Experimental catchments are traditionally located in areas with limited human influence, but the societal and financial losses due to hydrological extremes are often larger in more densely populated areas. In The Netherlands and other delta areas around the world, intensive drainage and water level regulation have made patches of originally swampy land between cities suitable for agriculture. The question is how the rainfall-runoff processes in these artificial catchments compare to those occurring in more natural catchments and whether conceptual hydrological models, which have been developed for natural landscapes, contain the appropriate hydrological processes for application to artificial catchments. Our experimental “catchment” of 0.5 km2 is part of a polder area located near the town of Cabauw in The Netherlands. This polder is completely flat and at an “elevation" of one meter below mean sea level. The catchment is drained by many small, man-made channels of which the water levels are regulated. Water is supplied upstream into the catchment by the local water authority. The catchment is part of the Cabauw Experimental Site for Atmospheric Research (CESAR), which is well-known in the international meteorological community. In addition to the large amount of meteorlogical measurements, including precipitation and actual evapotranspiration, we measure discharge (both into and out of the catchment), ground water levels and soil moisture contents. We will present a detailed development of the water balance terms over several years, an overview of the main hydrological processes during wet and dry conditions and differences between natural and polder catchments.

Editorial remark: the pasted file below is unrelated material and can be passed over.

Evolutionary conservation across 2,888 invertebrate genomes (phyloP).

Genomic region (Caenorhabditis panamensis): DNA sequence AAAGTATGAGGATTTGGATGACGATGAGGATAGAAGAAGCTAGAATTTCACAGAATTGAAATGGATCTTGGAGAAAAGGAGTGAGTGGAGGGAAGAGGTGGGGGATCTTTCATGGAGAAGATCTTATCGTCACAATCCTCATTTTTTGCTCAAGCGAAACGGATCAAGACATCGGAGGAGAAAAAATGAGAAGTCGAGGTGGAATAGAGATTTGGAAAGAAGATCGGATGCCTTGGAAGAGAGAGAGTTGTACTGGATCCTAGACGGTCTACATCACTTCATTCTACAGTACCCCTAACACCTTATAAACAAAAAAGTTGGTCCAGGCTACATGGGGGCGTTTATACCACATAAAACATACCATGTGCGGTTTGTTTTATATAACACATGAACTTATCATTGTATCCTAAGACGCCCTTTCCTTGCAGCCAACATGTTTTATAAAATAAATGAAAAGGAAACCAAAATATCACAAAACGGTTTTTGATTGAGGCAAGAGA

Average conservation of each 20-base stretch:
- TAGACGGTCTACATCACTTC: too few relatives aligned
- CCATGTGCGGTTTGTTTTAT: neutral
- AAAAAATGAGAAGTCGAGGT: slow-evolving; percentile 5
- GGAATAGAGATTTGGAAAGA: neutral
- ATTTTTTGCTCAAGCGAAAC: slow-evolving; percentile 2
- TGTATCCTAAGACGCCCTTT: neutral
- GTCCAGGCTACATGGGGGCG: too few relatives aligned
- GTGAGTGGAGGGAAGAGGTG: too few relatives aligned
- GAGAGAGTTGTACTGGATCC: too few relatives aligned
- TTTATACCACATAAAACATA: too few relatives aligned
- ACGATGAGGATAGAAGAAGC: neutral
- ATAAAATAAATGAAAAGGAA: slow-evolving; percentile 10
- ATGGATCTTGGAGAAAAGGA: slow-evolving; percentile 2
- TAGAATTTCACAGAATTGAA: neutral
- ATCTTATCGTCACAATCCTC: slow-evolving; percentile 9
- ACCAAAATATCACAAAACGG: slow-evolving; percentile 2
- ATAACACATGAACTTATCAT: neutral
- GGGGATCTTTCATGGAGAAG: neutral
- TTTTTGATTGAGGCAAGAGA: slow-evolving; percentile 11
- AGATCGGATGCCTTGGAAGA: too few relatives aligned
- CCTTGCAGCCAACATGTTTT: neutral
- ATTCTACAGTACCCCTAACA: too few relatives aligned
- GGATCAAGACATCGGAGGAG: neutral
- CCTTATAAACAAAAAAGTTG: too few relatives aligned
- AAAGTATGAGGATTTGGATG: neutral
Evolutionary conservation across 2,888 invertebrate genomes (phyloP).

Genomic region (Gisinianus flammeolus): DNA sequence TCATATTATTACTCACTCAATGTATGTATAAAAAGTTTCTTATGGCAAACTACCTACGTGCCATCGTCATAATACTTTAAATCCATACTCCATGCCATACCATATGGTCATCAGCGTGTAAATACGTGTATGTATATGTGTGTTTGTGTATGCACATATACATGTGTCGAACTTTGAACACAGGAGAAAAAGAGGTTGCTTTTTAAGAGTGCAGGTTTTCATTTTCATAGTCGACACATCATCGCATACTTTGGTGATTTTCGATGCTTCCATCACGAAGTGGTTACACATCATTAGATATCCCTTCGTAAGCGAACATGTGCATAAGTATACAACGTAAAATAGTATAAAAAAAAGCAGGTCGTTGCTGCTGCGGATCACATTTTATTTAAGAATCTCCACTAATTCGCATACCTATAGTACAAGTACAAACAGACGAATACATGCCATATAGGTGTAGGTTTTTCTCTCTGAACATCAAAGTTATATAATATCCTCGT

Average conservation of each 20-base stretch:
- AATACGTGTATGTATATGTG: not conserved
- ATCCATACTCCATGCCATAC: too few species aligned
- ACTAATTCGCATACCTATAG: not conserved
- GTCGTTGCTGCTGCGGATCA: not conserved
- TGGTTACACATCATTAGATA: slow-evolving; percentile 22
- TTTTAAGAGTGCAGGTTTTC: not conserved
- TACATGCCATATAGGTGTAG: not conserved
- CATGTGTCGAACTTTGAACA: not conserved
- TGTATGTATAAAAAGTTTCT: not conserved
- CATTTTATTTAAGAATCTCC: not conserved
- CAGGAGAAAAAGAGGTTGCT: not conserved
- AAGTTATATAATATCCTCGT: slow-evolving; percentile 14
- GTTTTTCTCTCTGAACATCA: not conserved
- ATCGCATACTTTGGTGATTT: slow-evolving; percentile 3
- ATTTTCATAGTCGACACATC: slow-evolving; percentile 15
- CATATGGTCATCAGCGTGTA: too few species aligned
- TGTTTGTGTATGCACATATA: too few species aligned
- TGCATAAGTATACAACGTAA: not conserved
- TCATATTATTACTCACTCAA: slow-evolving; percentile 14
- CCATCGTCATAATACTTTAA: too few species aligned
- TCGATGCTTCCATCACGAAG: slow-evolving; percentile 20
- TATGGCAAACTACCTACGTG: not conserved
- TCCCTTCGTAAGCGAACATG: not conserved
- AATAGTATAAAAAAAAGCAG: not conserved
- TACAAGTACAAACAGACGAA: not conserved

|Publication status||Published - 2012|
|Event||EGU General Assembly 2012 - Vienna, Austria|
Duration: 22 Apr 2012 → 27 Apr 2012
|Conference||EGU General Assembly 2012|
|Period||22/04/12 → 27/04/12|